4. Hi Steve
      I also am interested in guidance on getting a flight to Ecuador. I had flights from JFK to Guayaquil booked on JetBlue for April 30 and June 1. Both were cancelled by the airline. I’m hesitant to book again because of the 72 hour negative covid-19 test requirement that was mentioned in a coupe of articles here. Are you factoring that test into your plans? Test results in Massachusetts range from 4 hours to a week. I’m hoping they relax that test requirement. Any insight would be welcomed by me. Thanks

      1. I had not factored in a human test, but since we are bringing dogs we have a ten day clock start ticking once we have THEM inspected by a USDA approved vet. Any folks out there interested in pooling resources and hiring a charter once the borders open up. 🙂

    1. Why would I want to go anywhere? All my stuff is at home. I am looking forward to being able to travel by car, though.

  4. There is any regulation for Ecuadorians who need to go back to the USA with a turist visa?

  5. Not to worry! We have a big red tram that goes no where and takes millions to keep running. Priorities?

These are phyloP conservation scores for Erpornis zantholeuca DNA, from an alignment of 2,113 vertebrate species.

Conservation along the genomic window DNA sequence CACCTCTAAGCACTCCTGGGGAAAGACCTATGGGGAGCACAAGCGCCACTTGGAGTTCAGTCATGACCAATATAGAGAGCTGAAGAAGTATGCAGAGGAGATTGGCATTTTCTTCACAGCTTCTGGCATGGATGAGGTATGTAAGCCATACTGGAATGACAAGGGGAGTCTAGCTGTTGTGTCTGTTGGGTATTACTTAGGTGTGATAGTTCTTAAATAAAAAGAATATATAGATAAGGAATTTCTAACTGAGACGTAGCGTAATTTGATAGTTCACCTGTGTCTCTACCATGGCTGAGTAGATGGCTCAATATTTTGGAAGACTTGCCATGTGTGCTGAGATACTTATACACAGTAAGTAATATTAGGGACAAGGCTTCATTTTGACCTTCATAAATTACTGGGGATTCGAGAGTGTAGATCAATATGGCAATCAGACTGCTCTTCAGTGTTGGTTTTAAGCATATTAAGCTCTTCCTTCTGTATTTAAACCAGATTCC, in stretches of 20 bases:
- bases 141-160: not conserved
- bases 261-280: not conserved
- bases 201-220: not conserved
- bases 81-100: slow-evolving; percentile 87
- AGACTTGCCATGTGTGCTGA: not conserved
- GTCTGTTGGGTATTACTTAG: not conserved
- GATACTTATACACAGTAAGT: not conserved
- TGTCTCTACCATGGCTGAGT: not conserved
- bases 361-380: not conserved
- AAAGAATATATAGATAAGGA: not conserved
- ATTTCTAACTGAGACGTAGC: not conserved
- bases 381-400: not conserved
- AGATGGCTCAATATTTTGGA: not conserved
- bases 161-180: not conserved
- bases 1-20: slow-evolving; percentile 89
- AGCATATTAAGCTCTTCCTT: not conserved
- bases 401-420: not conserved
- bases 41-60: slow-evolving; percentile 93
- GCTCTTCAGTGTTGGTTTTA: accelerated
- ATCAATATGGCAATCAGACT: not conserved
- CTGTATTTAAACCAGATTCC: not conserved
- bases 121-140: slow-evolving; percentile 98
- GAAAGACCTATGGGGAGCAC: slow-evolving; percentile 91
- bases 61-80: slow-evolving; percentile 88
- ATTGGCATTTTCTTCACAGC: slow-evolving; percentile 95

1. Goes nowhere? Approximately 20 km of rail laid, debt incurred and due irrespective of Covid 19. Why not use it.

        1. And at a projected deficit. It seems odd that a city would create a tram that was projected from day one to be a financial burden when bus service serves the city nicely.

          1. Fixed infrastructure systems unify a city and ensure its viability. The fall of Detroit was when it sold its streetcars to Mexico City and removed the tracks, then started using GM busses. That system was sold to them as a futuristic and flexible way to move people and meet the needs as they arose. What that did was to aid in the exodus out of the city Center and everyone that could move to the suburbs did just that. There was no longer an advantage to living in the city. Prior to the removal, the properties close to the streetcars were the more desirable ones. I picked my condo here because it’s beside the tram, I bought my rental properties in Toronto all near the subway, they will rent for more and easier. This is a lesson taught in the U of T “how to dismantle a city” continuous improvement in infrastructure unites a city and helps increase and maintain property values.